Coaches who whip players into shape

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Coaches who whip players into shape

So kids, you want to be like Lee Seung-yeob, basking in the glory. You want to be like Ahn Jung-hwan, spending half of your time at photo shoots. You all want that. Hey, no problem.
But first, you have to sweat through the marines’ special boot camp for its reconaissance unit. Umm, that’s Hell Week. If you pass that hurdle ― and that’s a big if ― you may be prepared for Korea’s sports world.
Recently, when a TV show aired scenes of hazing among sports teams from the middle school to the college level, I was shell-shocked. Well, I was shocked in the sense that nothing has changed for so long.
You had kids on their knees getting slapped on their cheeks by people who call themselves coach. You had college athletes planting their heads on the ground with their arms behind their backs. Kids were slammed on their butts and thighs with baseball bats. One video clip showed a man practicing taekwondo kicks on his pupils.
One would expect these scoundrels to get some hard punishment. But knowing how these so-called coaches exercise so much power over these poor souls, I’d say that’s a long shot. Even so, I rang up the Seoul Metropolitan Police to confirm what I already knew.
“Unless the victim decides to take action by filing charges, we can’t do anything,” said one police officer in a monotone. Now, how many of these kids or their parents do you think will take action? Almost none, because the current system makes them defenseless unless they want to jeopardize their child’s future.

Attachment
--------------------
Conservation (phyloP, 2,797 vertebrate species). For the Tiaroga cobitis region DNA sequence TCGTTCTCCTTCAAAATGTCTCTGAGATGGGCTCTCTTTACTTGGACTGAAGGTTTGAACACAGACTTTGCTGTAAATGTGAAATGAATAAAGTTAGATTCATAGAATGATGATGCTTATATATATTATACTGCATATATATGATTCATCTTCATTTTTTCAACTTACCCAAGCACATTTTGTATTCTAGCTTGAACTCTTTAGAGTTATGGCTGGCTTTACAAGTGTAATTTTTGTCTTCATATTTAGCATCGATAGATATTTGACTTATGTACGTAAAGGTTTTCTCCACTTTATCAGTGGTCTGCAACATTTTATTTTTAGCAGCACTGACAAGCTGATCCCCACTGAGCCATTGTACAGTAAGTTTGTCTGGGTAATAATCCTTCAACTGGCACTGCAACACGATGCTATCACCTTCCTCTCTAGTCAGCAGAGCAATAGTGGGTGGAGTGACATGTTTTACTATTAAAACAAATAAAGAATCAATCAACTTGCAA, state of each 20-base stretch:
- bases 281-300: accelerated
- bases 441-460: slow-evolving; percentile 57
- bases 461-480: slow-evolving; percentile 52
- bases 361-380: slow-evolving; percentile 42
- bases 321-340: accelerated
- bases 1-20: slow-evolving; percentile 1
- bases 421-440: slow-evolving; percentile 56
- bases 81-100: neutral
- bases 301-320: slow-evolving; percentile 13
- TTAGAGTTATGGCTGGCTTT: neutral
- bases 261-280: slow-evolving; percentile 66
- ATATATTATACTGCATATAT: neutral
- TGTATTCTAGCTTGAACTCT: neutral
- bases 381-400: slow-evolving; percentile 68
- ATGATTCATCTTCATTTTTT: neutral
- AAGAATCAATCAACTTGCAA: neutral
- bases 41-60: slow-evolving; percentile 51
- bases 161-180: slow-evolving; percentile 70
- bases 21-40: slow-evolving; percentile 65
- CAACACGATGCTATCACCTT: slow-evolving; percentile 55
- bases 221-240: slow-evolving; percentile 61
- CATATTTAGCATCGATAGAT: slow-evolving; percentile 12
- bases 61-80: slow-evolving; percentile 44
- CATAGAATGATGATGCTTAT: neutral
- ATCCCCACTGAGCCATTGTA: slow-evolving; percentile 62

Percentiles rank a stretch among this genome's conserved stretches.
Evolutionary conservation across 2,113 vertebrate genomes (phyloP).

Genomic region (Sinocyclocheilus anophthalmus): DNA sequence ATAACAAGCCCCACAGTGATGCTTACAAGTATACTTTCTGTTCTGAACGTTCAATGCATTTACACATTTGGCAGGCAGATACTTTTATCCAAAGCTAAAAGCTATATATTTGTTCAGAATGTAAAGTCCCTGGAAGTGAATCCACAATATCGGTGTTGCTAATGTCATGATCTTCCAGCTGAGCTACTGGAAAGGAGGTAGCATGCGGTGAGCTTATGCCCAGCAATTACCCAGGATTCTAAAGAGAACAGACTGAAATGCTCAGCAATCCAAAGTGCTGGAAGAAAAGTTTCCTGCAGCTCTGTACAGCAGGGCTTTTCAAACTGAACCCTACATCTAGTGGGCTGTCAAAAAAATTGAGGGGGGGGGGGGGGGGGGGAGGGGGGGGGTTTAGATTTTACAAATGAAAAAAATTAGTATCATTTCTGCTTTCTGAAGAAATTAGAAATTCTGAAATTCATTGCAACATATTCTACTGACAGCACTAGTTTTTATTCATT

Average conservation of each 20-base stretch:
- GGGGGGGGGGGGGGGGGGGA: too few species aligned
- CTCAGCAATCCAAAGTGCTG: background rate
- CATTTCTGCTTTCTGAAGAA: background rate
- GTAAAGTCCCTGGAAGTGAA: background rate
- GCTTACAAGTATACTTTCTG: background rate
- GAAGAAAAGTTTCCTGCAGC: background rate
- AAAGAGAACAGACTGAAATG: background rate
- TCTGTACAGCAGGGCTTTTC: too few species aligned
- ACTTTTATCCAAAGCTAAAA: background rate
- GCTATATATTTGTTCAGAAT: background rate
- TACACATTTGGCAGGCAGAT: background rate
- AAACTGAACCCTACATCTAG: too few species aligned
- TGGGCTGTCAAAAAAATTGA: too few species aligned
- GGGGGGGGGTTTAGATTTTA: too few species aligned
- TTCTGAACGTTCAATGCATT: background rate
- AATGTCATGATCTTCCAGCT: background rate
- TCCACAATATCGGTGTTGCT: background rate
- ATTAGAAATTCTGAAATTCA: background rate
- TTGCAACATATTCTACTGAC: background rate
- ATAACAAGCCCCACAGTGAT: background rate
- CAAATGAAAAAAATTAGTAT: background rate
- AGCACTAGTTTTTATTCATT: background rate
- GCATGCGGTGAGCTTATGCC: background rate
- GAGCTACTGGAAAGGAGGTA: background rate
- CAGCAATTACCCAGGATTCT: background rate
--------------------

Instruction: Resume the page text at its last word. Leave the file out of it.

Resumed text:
Coaches, especially those on the high school level, are the closest thing to God because they are the wheeler-dealers who can get a kid into a college or high school on a sports scholarship. You have some kid who is mediocre at best? He can get into college with some star player as part of a package deal worked out between the coach and the admissions people ―provided the kid does as he’s told.
The parents of these kids, who are often in low-income brackets and have pinned their hopes on junior’s athletic prowess, give the coach a free hand. Literally. After all, sending a kid to college is every Korean parent’s greatest desire.
Take away the uniforms, and you’d have thought the TV camera was filming Korea’s underworld. The inmates at Guantanamo Bay have it rough but at least they’re not getting slapped and beaten. Not once did a kid try to fight back. They just hung their heads and steeled themselves for the pain.
For newcomers, a little bit of hazing and some tough acting on the coach’s part fits well within the parameters called tradition. Lugging all of the heavy gear to a game, doing upperclassmen’s laundry, cleaning up after a game, that’s all standard fare. But for coaches’ abuse to reach this extent is absurd. What would happen in the United States if a coach hit a player?
I caught up with a sophomore at Yongin University, which runs one of the country’s best sports programs. He told me that his coach was a firm believer in physical punishment. “Every time he does it he says, ‘Joseon people have to have it.’ It’s the only way it works,’’ he said.
Some of these kids will become coaches one day, so it seems this vicious cycle will go on.
How sad.


by Brian Lee

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